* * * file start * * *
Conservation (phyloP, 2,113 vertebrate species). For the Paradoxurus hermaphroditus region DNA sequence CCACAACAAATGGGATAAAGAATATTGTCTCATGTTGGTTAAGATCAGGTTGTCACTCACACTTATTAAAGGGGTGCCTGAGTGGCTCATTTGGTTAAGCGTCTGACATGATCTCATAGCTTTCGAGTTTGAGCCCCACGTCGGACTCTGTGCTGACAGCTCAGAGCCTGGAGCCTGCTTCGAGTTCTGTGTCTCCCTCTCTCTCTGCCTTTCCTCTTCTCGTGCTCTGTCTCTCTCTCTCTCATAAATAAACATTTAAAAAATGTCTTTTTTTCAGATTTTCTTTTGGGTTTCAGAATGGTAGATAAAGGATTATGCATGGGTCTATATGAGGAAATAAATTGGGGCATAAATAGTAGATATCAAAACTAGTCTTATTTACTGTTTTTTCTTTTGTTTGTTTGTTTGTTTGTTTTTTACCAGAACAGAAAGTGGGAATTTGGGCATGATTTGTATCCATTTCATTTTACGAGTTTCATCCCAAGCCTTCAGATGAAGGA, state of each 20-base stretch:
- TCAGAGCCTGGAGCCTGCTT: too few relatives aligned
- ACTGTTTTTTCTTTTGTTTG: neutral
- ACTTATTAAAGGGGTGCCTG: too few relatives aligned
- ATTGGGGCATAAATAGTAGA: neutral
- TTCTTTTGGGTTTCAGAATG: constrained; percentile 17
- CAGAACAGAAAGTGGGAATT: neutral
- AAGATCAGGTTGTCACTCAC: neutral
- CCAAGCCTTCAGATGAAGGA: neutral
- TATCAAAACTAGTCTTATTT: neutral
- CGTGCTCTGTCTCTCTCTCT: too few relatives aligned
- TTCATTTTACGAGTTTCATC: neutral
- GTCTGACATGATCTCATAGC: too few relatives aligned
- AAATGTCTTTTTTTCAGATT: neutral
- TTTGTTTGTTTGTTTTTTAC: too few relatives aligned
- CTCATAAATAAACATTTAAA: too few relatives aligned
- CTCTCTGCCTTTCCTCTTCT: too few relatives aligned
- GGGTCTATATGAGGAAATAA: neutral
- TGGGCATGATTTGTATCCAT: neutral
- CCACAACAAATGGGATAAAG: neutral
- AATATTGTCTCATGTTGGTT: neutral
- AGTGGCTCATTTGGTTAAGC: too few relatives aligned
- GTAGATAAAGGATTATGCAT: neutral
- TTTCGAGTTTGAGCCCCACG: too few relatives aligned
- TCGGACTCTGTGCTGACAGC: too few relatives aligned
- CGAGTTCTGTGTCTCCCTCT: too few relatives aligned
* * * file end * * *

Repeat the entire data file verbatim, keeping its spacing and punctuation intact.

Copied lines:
Conservation (phyloP, 2,113 vertebrate species). For the Paradoxurus hermaphroditus region DNA sequence CCACAACAAATGGGATAAAGAATATTGTCTCATGTTGGTTAAGATCAGGTTGTCACTCACACTTATTAAAGGGGTGCCTGAGTGGCTCATTTGGTTAAGCGTCTGACATGATCTCATAGCTTTCGAGTTTGAGCCCCACGTCGGACTCTGTGCTGACAGCTCAGAGCCTGGAGCCTGCTTCGAGTTCTGTGTCTCCCTCTCTCTCTGCCTTTCCTCTTCTCGTGCTCTGTCTCTCTCTCTCTCATAAATAAACATTTAAAAAATGTCTTTTTTTCAGATTTTCTTTTGGGTTTCAGAATGGTAGATAAAGGATTATGCATGGGTCTATATGAGGAAATAAATTGGGGCATAAATAGTAGATATCAAAACTAGTCTTATTTACTGTTTTTTCTTTTGTTTGTTTGTTTGTTTGTTTTTTACCAGAACAGAAAGTGGGAATTTGGGCATGATTTGTATCCATTTCATTTTACGAGTTTCATCCCAAGCCTTCAGATGAAGGA, state of each 20-base stretch:
- TCAGAGCCTGGAGCCTGCTT: too few relatives aligned
- ACTGTTTTTTCTTTTGTTTG: neutral
- ACTTATTAAAGGGGTGCCTG: too few relatives aligned
- ATTGGGGCATAAATAGTAGA: neutral
- TTCTTTTGGGTTTCAGAATG: constrained; percentile 17
- CAGAACAGAAAGTGGGAATT: neutral
- AAGATCAGGTTGTCACTCAC: neutral
- CCAAGCCTTCAGATGAAGGA: neutral
- TATCAAAACTAGTCTTATTT: neutral
- CGTGCTCTGTCTCTCTCTCT: too few relatives aligned
- TTCATTTTACGAGTTTCATC: neutral
- GTCTGACATGATCTCATAGC: too few relatives aligned
- AAATGTCTTTTTTTCAGATT: neutral
- TTTGTTTGTTTGTTTTTTAC: too few relatives aligned
- CTCATAAATAAACATTTAAA: too few relatives aligned
- CTCTCTGCCTTTCCTCTTCT: too few relatives aligned
- GGGTCTATATGAGGAAATAA: neutral
- TGGGCATGATTTGTATCCAT: neutral
- CCACAACAAATGGGATAAAG: neutral
- AATATTGTCTCATGTTGGTT: neutral
- AGTGGCTCATTTGGTTAAGC: too few relatives aligned
- GTAGATAAAGGATTATGCAT: neutral
- TTTCGAGTTTGAGCCCCACG: too few relatives aligned
- TCGGACTCTGTGCTGACAGC: too few relatives aligned
- CGAGTTCTGTGTCTCCCTCT: too few relatives aligned